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Branchport - Modeste Bedient Memorial Library 1 641.5 ROM Adult NonFiction Book

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Dining In made Alison Roman's SALTED BUTTER CHOCOLATE CHUNK SHORTBREAD Instagram-famous, but in fact all the recipes in this most-talked-about and of-the-moment cookbook are just as much of a source of inspiration. With 125 recipes for effortlessly chic dishes that are full of quick-trick techniques (think slathering roast chicken in anchovy butter, roasting citrus to ramp up the flavor, and keeping boiled potatoes in the fridge for instant crispy smashed potatoes), it's no wonder Dining In has been dubbed a "treasure map" (Samin Nosrat, James Beard Award-winning author of Salt, Fat, Acid, Heat ). Roman's recipes--vegetable-forward with quality ingredients, punctuated by standout flavors like hot honey browned butter, preserved lemon, za'atar, and garlicky walnuts--have set today's trends and are already establishing themselves as classics thanks to her devoted social media following. Her ingenuity seduces seasoned cooks, while her warm, edgy writing makes these recipes practical and approachable enough for the novice. Cooking through Dining In is the next best thing to having Alison right there with you in the kitchen: brash, funny, and full of opinions.

Author Notes

ALISON ROMAN is a contributor at Bon Appétit and The New York Times . Her work has been featured in GQ, Cherry Bombe, The Cut, and Lucky Peach. The author of Dining In and Lemons, a Short Stack Edition , Alison has worked professionally in kitchens such as New York's Momofuku Milk Bar and San Francisco's Quince. A native of Los Angeles, she lives in Brooklyn.

Reviews 2

Publisher's Weekly Review

Roman, former senior editor at Bon Appétit and BuzzFeed, brings restaurant experience and her joy of cooking at home to this debut cookbook. The 125 recipes are down-to-earth but far from ordinary, incorporating trending ingredients and flavors inspired by a pantry stocked with salty, spicy, crunchy, fatty and tangy "stuff" and key make-at-home condiments such as seed mixtures, brines, spicy oils, salsas, and romesco; lemony relish, dressing, and pickles; and bread crumbs. Incorporating these "sidekicks," Roman builds a stable of dishes packed with pizzazz. There are large, colorful nests of "knife and fork salads," such as red cabbage and beet-brined pickled turnips drizzled with lemon-tahini dressing and a tangy fennel grapefruit salad with lime juice, honey, and mint. Savory breakfasts of chickpeas, tomatoes, and chorizo baked eggs along with family secrets for perfect matzo brei are featured. Grain bowls and pasta options are plentiful as are quick, flexible seafood recipes. Meat dishes include cumin lamb chops with charred red onions and peanuts and short ribs with kimchi. Roman's pastry-chef prowess (she's worked in the kitchens of Momofuko Milk Bar and Quince) is showcased in shortbread, biscuit, pie, and cake recipes. There are also "make ahead options" along with technical advice. Throughout this gallery of good eats is Roman's amusing narrative of food memories that invite cooks to hang loose in their own kitchens. (Oct.) © Copyright PWxyz, LLC. All rights reserved.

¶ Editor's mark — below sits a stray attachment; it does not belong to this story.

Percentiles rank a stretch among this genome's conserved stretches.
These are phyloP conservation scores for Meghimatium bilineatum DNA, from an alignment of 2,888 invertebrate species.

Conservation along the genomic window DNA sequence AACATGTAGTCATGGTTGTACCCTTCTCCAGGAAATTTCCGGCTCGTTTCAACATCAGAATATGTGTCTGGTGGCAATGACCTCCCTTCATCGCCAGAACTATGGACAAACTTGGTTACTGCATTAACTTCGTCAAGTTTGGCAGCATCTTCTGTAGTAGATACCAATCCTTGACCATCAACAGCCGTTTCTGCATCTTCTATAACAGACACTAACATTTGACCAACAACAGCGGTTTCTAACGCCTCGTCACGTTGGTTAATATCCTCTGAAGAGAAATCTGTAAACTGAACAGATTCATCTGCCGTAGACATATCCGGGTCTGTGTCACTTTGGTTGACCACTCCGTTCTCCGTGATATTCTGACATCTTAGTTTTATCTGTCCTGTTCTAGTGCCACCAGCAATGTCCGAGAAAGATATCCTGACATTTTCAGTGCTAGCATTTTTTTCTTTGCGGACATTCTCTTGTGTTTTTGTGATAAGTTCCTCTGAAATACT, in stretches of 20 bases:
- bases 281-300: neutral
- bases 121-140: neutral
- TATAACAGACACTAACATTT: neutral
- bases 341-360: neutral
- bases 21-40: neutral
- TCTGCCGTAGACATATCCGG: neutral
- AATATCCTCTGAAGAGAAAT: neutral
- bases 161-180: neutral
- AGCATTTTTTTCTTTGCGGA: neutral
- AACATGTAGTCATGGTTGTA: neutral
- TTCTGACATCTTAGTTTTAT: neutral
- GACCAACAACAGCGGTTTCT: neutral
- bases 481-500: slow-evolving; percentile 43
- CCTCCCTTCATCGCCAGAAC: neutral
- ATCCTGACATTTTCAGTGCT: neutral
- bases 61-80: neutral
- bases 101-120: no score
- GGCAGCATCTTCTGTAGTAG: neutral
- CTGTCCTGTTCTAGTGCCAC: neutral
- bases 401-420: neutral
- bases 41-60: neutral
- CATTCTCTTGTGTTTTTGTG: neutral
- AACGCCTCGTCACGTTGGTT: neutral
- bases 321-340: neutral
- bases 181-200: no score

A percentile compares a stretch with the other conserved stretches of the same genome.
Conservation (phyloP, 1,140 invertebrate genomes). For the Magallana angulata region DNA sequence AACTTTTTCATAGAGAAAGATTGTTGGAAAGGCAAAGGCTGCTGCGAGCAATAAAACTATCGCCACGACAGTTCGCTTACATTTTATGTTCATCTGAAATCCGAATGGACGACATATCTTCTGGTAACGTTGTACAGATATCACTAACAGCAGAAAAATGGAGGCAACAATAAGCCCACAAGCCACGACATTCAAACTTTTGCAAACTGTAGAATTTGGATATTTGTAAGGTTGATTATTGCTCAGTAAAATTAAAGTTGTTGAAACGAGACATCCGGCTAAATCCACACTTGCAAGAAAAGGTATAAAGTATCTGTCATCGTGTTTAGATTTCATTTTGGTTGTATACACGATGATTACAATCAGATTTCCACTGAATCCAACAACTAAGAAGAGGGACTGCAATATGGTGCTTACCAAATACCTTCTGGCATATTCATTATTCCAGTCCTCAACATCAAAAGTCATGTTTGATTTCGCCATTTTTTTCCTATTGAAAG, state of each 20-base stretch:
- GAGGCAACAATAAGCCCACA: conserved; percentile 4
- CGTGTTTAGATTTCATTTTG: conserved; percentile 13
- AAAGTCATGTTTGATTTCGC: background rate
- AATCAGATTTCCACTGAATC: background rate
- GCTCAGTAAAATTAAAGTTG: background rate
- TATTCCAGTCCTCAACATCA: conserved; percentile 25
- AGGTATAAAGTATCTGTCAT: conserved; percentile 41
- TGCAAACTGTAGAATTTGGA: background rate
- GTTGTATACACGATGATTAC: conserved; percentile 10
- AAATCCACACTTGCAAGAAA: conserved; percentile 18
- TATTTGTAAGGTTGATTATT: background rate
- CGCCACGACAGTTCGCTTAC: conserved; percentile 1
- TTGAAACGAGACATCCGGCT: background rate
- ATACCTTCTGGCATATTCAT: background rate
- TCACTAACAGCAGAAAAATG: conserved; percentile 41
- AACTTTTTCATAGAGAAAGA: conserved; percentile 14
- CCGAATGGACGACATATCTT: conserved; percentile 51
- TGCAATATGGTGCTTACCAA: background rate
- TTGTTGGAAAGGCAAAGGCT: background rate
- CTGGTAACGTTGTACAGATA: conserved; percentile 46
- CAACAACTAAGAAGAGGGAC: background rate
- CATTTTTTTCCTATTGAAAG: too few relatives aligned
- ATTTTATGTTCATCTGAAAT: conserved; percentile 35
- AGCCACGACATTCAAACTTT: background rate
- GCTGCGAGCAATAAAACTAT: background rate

Library Journal Review